Fordham Lincoln Center Development Suit DismissedContact: Bob Howe
On Wednesday, Aug. 18, 2010, the Supreme Court of the State of New York dismissed the Article 78 suit filed by the Alfred Condominium to halt development of Fordham's Lincoln Center campus.
The development plan, approved by the New York City Council in June, 2009, allows Fordham to add six new buildings and 1.5 million square feet of academic and dormitory space within the current boundaries of the Lincoln Center campus.
“The plan could not move forward until we cleared this hurdle,” said Joseph M. McShane, S. J., president of Fordham. “While further litigation is always a possibility, this legal judgment is a very important one for the University. The Lincoln Center campus must grow to accommodate the needs of our students and faculty, and the needs of the city we call our campus.”
The suit was brought by the board of directors of the Alfred Condominium, which The New York Times
calls “a 38-story luxury tower,” on West 61st Street. In dismissing the suit, Judge Judith J. Gische wrote “[The Alfred] has failed to show that the City respondents’ actions, decisions and determinations which were voted on and approved by the City Council June 30, 2009 were made in violation of lawful procedure. The approval had a rational basis.”
The economic impact of Fordham’s Lincoln Center development plan—modified extensively in negotiations with local community members and Manhattan Borough President Scott Stringer—includes an estimated millions of dollars a year in tax revenue for the city generated from the residential buildings to be built by private developers. Additionally, the plan will mean $1.6 billion in construction over the life of the project, and 4,500 to 5,000 construction jobs over its term, with about 520 permanent and 200 contract jobs.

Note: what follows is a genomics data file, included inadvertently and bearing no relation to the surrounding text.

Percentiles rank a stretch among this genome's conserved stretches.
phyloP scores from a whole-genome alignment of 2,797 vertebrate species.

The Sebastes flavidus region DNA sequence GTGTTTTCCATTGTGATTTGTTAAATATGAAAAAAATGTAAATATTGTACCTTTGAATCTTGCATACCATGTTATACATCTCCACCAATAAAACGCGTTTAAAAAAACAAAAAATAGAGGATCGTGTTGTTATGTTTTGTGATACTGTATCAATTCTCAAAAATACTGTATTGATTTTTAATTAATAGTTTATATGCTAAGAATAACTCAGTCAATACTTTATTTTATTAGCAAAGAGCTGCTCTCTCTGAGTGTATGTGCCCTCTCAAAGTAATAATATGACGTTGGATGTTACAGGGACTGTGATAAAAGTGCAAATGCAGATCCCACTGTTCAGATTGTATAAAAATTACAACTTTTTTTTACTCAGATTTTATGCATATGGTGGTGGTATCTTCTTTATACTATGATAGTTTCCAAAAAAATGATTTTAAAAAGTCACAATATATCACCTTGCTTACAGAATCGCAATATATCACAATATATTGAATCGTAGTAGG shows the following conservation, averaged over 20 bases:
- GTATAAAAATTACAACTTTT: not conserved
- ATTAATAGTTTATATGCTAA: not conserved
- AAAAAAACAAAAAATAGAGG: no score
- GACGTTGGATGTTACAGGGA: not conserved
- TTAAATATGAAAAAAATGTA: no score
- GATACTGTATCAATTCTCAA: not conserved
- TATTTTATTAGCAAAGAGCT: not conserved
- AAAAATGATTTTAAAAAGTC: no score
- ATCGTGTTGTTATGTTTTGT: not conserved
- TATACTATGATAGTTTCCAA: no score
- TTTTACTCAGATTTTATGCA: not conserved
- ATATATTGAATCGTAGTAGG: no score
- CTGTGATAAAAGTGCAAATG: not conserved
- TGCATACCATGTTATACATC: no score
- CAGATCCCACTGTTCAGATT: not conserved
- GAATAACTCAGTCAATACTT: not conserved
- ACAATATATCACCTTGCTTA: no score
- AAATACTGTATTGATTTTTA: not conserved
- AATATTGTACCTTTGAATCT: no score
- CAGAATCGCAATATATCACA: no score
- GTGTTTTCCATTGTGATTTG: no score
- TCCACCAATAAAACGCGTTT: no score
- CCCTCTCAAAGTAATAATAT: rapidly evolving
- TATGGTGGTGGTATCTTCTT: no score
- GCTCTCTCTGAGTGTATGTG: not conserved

The first phase of the plan includes construction of a new Law School, a priority for the University’s capital campaign, Excelsior | Ever Upward | The Campaign for Fordham
. The new Law building includes a dormitory on its upper floors. The remainder of the initial phase includes a new student center, dormitory and interim public park/plaza on Columbus Avenue.
The plan’s final phase will include a Graduate School of Business Administration with dormitory space; buildings for the Graduate Schools of Social Services and Education, with dormitory space; a new above-ground space for the Quinn Library; and a Theatre for the Dramatic Arts. A final addition will be made to the Graduate Schools of Education and Social Work (following demolition of the current Law School building, which will be in continuous use throughout the Lincoln Center campus development process).
“Many people have labored to bring about this success—too many to mention—but I must single out vice presidents Brian Byrne and Tom Dunne for their tireless advocacy and mastery of both the political and technical details of this project,” Father McShane said. “Likewise the testimony and support of the deans and faculty of Fordham College at Lincoln Center, the Law School, and the Graduate Schools of Business Administration, Education and Social Service was invaluable. We also owe a debt of gratitude to our legal counsel, Deirdre Carson Esq., of Greenberg Traurig. This day could not have come without her.”
Founded in 1841, Fordham is the Jesuit University of New York, offering exceptional education distinguished by the Jesuit tradition to approximately 14,700 students in its four undergraduate colleges and its six graduate and professional schools. It has residential campuses in the Bronx and Manhattan, a campus in Westchester, the Louis Calder Center Biological Field Station in Armonk, N.Y., and the London Centre at Heythrop College in the United Kingdom.